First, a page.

Table Speech


“Membership and Extension Month”
Meeting
“To welcome our abundant twilight years”

August 1, 2007

Mr. Nobuo Otsuka,
President,
Oume Keiyu Hospital

 I am a psychiatrist graduated from the School of Medicine, Keio University. From the autumn of 1970, I studied in France for 2 years under a scholarship granted by the Government of France and studied psychopathology. In the spring of the year after I returned from France, I received a consultation from my friend with respect to an elderly person, and this was the first time I became aware of the existence of elderly hospitals. The hospital I visited was more like a sanatorium to spend the last 3 months of life as a punishment for having enjoyed longevity than a hospital. I am disappointed if the only option for me would be to place my aging parents in such facilities instead of nursing my parents and wife’s parents. I decided, at that time, that I would build a facility where I can be comfortable in placing the elderly.

1. Summary of the Project
In February 1980, I opened the Oume Keiyu Hospital (147 beds). There were many who wanted to be admitted and gradually it was expanded to the current 736 bed facility. Based on a request from “Yomiuri Land”, I opened a new hospital “Yomiuri Land Keiyu Hospital” (240 beds) in April 2005 in the corner of the 160,000 tsubo amusement park. The two hospitals together provide roughly 1,000 beds with staffing at Oume totaling 780 and at Yomiuri 300.

 The average age of the patients is 85 with the oldest being 106 and there are roughly 30 who are over 100 years old. One third of the patients are confined to their beds. Roughly 70% of the patients have to wear diapers throughout the day. 70-80% of the patients suffer from dementia. Patients with terminal cancer or terminal psychoneurosis account for one quarter of all patients.

2. The Future of Japan’s Aging Society
 When we think about old age, we think first of all of the future state of social security such as pensions, nursing care, and medical care. The underlying assumptions of the Japanese social security system are that the next generation will continue to increase absolutely, and that the economy would continue to grow at a pace of 5-6% or more per year. If these two assumptions were violated, it is hard to conceive the continuation of the current system.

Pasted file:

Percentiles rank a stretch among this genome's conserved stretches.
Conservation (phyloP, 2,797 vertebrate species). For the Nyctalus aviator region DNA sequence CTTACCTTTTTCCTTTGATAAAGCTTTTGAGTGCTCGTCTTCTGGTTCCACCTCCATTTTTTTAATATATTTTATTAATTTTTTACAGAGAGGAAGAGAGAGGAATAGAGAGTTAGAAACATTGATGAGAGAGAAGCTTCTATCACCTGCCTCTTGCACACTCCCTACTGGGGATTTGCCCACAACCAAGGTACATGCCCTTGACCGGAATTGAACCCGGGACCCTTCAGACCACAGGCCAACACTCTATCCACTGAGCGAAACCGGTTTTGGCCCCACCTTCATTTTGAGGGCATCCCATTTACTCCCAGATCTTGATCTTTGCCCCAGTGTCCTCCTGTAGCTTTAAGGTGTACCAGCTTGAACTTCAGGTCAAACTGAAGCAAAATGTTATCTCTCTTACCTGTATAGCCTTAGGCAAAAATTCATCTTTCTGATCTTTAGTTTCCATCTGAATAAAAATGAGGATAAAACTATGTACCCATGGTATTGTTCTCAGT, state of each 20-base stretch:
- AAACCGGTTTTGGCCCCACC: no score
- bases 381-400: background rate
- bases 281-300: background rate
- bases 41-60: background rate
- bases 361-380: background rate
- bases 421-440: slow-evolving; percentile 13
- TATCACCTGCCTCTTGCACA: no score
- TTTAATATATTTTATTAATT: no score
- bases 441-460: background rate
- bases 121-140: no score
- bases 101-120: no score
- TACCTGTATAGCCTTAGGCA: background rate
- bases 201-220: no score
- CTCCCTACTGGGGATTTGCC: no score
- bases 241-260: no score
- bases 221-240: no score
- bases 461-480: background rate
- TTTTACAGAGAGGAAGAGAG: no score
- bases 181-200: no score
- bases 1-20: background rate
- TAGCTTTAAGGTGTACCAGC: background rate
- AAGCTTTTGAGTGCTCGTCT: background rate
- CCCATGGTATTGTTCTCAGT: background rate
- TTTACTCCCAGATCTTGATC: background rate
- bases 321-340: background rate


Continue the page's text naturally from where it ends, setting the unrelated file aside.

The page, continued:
The government’s thinking is that the core that supports the aging society is nursing care delivered at home, and the insurance system that supports home nursing care and businesses that support this have been started. After several years, the companies that are undertaking the nursing care business nationally have been subjected to severe audits and have been effectively shut down.

 The background to this incident lies in the setting of prices for home nursing care at a lower level than that of nursing care given at nursing-care facilities. As a result, the business entities forced hard working conditions on the nursing caregivers. The businesses were forced to tinker with the standards that had been established. This incident depicts the necessity for a review of the basic policy that centers on home nursing care and that relies totally on the private sector.

3. Preparing for the twilight years
All systems in Japan covering medical care and nursing care for the aged are all public. The standards of service, the format and quantity are all set by the national government. As it is defined across the board nationwide, it cannot be completely satisfactory. A seniors’ facility where the three functions of lifestyle, nursing care, and medical care are provided is a rarity. When looking over a facility, it is important to ascertain what kind of medical care it has.

 Let us turn our attention to preparing for the twilight years. There is a phrase, “busiest at the last moments”. It means that when coming to the last days of one’s life, they are busy as there are so many things to be done.

 First is sorting out their own affairs. The sorting of items of value and a list of contacts for unlikely events need to be prepared. Being fully prepared is the secret for long life. Second is contributing to society. Giving to society is truly the proof of being alive. When the body no longer responds, appreciation to those around you is giving to society. When one finally has to seek nursing care, it should not be left to amateurs, but to the professionals. Nursing care requires not only the feeling of caring, but also requires techniques and knowledge and structure.

 I have seen many who greeted the end of their lives. If the structure of nursing care can be skillfully created, dying in style can become a reality. When I retire from active practice, I will tour touting my interpretation of dying in style and create a society of dying in style with my compatriots. At that time, I will ask for your active participation.